We can definitely do that in a public meeting setting – in the meeting that I described, I actually did start by reminding the audience what we were there to talk about and pointing out that we needed to keep the comments on that track because that was what others had come for (additional point: invoking a little peer pressure doesn’t hurt – I got the definite sense that some of the agenda people did a quick reshuffling of what they wanted to say because of it).
One really good teacher trick that we can use in some settings is to ask the participants what the ground rules should be. You get 90% of the same rules that you would have if you just imposed them, you might get some others that are beneficial to the particular setting and group, and the whole audience becomes part-owners of the civility and quality of the conversation. The downside is that this process takes a little longer – I tend to use this for groups that will meet multiple times, like a steering committee, rather than a public Q &A.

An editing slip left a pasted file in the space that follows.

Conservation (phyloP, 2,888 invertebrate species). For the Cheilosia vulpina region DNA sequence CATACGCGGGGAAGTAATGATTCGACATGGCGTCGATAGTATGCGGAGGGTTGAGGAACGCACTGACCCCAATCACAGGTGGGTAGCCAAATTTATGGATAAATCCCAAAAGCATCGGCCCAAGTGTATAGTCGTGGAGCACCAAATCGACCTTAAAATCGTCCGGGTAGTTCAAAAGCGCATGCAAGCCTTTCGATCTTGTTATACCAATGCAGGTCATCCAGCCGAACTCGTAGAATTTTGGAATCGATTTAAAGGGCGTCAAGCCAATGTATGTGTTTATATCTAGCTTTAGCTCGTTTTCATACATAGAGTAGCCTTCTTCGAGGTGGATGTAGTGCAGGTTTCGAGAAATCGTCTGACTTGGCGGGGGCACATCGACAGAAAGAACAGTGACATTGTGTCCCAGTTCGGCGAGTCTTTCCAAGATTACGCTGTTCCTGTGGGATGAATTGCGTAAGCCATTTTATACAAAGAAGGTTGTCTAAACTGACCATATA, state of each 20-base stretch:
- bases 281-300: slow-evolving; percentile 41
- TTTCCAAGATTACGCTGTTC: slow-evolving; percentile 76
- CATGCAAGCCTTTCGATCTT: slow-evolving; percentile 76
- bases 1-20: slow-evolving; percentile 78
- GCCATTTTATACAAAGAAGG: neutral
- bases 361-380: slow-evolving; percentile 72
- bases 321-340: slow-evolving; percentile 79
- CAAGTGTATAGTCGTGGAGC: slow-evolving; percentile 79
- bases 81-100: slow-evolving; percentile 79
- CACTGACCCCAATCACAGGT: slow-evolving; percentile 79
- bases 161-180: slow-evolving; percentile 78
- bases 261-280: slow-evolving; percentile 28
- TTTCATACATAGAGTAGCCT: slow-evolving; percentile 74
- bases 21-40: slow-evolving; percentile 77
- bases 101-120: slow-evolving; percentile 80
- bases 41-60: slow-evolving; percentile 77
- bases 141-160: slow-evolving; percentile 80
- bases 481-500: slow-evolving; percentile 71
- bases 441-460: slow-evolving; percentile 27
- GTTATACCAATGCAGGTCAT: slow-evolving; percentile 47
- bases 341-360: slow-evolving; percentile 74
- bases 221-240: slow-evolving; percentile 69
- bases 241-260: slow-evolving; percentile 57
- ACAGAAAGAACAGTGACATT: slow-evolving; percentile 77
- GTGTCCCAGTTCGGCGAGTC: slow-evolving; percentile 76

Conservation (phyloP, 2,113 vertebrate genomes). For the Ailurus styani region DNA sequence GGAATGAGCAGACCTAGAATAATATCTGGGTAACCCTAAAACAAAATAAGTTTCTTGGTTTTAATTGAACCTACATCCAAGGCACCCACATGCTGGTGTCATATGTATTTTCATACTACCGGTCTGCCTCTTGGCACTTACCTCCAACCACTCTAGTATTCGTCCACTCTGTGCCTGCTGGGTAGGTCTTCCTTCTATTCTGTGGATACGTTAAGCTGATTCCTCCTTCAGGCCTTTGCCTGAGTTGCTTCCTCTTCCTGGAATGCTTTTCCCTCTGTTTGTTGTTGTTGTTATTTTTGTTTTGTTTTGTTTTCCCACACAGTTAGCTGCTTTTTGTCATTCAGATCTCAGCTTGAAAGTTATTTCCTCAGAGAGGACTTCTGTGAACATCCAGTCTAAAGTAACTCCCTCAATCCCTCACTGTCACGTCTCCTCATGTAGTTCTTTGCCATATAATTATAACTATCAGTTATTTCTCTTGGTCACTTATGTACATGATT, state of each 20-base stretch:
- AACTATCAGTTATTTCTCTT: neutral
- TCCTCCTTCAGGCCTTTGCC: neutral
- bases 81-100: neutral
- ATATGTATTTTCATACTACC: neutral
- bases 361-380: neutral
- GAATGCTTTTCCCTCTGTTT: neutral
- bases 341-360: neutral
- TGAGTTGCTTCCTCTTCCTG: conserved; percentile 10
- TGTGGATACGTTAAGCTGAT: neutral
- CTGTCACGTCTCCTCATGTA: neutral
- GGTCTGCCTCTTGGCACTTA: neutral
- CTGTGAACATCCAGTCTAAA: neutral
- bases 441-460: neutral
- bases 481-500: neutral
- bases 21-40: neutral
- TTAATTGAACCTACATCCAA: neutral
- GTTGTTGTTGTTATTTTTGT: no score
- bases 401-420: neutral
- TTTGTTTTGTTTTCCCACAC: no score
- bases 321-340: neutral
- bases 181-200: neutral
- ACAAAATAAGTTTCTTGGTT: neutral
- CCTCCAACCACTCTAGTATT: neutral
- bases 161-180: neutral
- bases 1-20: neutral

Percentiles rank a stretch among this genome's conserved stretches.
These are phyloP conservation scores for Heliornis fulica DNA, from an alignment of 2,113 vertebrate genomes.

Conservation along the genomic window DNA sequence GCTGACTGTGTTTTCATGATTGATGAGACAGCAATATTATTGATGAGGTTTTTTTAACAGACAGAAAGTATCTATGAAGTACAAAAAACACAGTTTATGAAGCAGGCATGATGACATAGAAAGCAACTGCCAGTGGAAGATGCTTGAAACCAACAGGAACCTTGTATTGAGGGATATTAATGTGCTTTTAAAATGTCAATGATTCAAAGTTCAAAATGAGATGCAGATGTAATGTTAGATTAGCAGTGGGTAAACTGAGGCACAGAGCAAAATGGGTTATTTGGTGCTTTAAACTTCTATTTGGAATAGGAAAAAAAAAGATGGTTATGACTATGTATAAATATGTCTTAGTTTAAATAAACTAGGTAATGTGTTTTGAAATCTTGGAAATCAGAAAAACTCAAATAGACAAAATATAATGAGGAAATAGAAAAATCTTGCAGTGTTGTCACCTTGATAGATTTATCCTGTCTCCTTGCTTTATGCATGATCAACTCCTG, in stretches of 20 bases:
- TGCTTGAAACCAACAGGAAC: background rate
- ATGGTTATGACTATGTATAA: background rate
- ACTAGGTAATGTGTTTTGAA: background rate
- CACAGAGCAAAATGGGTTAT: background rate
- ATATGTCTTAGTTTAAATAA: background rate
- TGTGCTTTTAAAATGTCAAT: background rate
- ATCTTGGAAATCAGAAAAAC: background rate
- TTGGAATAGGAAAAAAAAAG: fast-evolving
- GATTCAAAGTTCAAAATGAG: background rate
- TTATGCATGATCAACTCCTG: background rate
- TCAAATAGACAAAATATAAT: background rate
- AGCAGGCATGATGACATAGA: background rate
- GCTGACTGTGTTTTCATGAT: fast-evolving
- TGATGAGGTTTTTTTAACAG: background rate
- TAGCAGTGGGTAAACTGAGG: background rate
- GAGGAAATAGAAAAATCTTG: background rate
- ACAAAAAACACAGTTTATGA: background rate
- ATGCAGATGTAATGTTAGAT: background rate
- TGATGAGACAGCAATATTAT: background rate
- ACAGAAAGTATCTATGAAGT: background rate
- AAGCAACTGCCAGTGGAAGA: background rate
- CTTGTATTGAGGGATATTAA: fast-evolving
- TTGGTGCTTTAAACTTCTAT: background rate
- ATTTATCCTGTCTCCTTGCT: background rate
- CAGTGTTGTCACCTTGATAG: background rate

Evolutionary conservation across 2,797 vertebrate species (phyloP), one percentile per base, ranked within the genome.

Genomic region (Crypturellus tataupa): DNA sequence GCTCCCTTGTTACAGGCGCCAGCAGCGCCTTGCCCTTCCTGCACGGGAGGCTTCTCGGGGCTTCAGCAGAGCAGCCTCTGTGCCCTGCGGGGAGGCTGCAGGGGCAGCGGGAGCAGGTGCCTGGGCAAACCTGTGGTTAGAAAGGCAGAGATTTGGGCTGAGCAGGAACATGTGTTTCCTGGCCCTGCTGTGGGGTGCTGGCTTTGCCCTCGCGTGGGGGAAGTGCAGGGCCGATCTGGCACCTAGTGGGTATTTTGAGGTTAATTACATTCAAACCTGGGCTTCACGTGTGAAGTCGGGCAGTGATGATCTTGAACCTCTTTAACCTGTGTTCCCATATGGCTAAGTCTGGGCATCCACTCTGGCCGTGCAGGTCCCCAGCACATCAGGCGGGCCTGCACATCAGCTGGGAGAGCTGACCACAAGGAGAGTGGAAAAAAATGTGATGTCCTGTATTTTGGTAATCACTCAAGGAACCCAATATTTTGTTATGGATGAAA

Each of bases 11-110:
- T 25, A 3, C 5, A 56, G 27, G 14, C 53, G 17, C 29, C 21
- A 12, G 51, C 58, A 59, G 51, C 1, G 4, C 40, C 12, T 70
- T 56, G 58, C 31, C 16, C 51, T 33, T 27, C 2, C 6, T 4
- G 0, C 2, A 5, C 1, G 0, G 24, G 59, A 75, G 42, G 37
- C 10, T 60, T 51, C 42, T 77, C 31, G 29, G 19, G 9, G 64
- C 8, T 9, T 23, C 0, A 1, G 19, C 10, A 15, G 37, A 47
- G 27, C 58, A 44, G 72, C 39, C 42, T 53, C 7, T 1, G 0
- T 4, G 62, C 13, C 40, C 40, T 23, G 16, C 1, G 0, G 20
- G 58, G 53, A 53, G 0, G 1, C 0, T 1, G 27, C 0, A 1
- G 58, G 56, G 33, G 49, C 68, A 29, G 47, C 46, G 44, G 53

Acknowledge the person and repeat the question or statement to the wider audience;
It is sometimes useful to ask a counter question instead of trying to defend e.g. “What do you think is the solution?”;
Suggest to them to discuss the issue in more detail after the meeting.
– Déan Jacobs
A couple of people pointed out the benefit of asking people to propose solutions, rather than just complain. That can definitely lend a much the higher level of constructive value to the conversation – and after the first couple of times you do that, people will think twice about pure bellyaching because they realize that they will be asked for a solution.